Read this piece at Manhattan Institute
by Max Eden
The recent Fordham Institute study on self-discipline and Catholic education ought to surprise no one. It finds that students in Catholic schools are more likely, regardless of demographics, to exhibit self-control and are, according to teachers, less likely to act out and be disruptive. The data do not allow for an experimental research design. But it represents more compelling evidence than is on offer for other pillars of education reformers’ faith, like higher standards and test-based teacher evaluation. The strongest hypothesis for why Catholic school students are better behaved: Their teachers appeal to a higher authority, in whom parents trust.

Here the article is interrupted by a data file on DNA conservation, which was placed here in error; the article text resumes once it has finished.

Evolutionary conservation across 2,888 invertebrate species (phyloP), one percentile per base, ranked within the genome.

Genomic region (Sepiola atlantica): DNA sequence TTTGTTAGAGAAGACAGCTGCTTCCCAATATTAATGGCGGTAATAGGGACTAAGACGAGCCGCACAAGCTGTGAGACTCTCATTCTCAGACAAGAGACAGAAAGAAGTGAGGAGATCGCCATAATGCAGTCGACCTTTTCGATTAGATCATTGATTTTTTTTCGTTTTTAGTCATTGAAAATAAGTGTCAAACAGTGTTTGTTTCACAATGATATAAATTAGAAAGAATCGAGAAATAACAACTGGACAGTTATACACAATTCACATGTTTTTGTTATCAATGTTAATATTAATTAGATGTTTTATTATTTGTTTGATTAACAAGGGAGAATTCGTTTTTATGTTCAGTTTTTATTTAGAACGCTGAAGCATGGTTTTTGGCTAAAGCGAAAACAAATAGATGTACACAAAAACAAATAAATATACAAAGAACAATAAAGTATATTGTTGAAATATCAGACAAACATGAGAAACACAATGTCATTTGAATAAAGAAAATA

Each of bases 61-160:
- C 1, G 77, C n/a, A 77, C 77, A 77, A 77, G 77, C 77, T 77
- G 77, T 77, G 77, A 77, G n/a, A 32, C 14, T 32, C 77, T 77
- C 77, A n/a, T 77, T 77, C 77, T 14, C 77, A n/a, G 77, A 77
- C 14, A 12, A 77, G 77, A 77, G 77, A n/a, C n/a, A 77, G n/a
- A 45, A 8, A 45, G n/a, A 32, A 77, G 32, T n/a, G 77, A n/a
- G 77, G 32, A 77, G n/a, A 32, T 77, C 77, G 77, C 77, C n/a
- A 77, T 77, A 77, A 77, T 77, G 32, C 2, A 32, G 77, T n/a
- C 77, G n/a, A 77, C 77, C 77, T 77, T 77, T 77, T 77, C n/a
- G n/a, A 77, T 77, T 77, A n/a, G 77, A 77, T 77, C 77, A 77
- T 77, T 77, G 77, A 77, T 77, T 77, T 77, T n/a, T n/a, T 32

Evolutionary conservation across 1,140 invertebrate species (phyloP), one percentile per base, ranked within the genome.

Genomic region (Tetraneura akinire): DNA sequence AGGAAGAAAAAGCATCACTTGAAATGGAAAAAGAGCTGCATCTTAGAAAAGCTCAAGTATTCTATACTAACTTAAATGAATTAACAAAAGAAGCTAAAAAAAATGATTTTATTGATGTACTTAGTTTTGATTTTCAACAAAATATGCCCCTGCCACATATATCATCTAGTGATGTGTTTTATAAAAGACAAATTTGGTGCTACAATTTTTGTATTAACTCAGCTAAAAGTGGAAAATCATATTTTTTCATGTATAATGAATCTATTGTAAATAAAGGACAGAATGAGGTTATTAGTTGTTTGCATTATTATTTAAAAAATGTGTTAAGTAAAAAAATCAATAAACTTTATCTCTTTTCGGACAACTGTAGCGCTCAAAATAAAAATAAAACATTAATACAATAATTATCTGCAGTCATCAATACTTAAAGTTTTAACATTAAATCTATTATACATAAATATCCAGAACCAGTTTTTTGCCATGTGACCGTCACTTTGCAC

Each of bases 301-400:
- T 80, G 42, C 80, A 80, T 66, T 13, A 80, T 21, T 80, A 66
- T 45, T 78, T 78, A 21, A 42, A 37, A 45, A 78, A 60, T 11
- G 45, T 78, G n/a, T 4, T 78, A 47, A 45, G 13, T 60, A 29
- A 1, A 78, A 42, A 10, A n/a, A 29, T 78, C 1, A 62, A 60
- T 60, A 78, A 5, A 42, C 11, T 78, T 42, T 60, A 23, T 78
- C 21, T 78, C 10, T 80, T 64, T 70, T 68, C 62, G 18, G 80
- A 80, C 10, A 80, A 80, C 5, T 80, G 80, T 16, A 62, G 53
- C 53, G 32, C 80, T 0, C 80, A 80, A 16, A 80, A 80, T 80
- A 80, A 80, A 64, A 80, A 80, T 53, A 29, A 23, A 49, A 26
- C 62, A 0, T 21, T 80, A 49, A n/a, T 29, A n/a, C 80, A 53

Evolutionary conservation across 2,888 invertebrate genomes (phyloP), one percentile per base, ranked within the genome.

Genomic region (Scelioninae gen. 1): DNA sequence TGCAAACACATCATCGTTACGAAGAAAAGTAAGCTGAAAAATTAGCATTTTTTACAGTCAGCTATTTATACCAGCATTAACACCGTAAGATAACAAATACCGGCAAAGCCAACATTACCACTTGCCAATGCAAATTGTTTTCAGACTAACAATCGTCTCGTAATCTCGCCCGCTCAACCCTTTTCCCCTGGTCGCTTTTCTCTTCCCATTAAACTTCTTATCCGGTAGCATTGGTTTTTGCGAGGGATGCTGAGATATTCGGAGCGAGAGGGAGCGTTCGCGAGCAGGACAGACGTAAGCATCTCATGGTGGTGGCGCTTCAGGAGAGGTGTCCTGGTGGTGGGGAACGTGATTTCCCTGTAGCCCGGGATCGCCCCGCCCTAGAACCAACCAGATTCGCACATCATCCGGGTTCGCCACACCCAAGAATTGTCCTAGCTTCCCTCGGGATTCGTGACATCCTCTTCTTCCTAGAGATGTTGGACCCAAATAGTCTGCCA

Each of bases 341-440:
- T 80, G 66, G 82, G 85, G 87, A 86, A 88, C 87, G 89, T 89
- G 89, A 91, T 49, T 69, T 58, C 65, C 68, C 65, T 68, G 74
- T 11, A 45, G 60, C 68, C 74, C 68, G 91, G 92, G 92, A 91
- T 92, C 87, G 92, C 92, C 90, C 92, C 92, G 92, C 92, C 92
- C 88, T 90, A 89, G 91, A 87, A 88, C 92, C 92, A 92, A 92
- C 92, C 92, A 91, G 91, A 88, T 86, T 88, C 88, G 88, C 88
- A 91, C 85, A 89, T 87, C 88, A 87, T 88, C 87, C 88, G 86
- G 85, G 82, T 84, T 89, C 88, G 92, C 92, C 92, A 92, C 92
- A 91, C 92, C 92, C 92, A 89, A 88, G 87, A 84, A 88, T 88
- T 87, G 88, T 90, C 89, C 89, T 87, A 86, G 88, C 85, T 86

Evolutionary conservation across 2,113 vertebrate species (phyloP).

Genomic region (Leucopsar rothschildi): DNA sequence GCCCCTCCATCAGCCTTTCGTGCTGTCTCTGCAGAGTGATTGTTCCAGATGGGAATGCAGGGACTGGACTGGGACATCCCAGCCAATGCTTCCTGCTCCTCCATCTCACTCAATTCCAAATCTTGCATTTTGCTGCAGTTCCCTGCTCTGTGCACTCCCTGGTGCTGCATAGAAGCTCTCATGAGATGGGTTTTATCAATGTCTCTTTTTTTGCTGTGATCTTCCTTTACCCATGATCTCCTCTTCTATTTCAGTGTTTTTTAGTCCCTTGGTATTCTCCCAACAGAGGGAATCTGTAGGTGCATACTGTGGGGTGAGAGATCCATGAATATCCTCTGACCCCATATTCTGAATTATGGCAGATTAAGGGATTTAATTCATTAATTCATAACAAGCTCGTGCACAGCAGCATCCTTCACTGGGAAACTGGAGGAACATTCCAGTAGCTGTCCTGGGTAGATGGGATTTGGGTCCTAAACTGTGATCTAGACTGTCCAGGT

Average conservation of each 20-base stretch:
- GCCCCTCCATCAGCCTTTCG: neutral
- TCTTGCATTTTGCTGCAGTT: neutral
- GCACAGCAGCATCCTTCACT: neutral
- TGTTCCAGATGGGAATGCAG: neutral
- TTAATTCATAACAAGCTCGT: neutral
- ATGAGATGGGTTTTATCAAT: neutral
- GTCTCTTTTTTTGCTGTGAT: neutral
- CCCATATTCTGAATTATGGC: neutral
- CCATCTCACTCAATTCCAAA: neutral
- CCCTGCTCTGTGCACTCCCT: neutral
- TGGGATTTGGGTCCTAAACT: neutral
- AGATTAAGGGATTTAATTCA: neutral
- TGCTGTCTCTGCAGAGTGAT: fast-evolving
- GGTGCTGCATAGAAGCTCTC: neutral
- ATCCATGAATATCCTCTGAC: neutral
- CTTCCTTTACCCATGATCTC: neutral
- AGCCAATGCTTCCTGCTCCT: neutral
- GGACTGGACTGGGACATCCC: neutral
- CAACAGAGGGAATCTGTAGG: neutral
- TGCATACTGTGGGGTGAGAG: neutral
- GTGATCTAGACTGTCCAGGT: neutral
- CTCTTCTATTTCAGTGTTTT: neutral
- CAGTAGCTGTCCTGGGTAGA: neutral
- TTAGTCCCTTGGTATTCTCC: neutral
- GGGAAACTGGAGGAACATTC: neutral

Such a notion may be somewhat foreign to technocratic education reformers, who—especially on school discipline—adhere to a secularized gospel of social justice. But this new evidence of a thing previously unseen in the research literature ought to scramble the traditional orthodoxies on school discipline and school choice.
Read the full piece at the Fordham Institute, originally appearing on July 3, 2018.
Max Eden is a senior fellow at the Manhattan Institute. Follow him on Twitter here.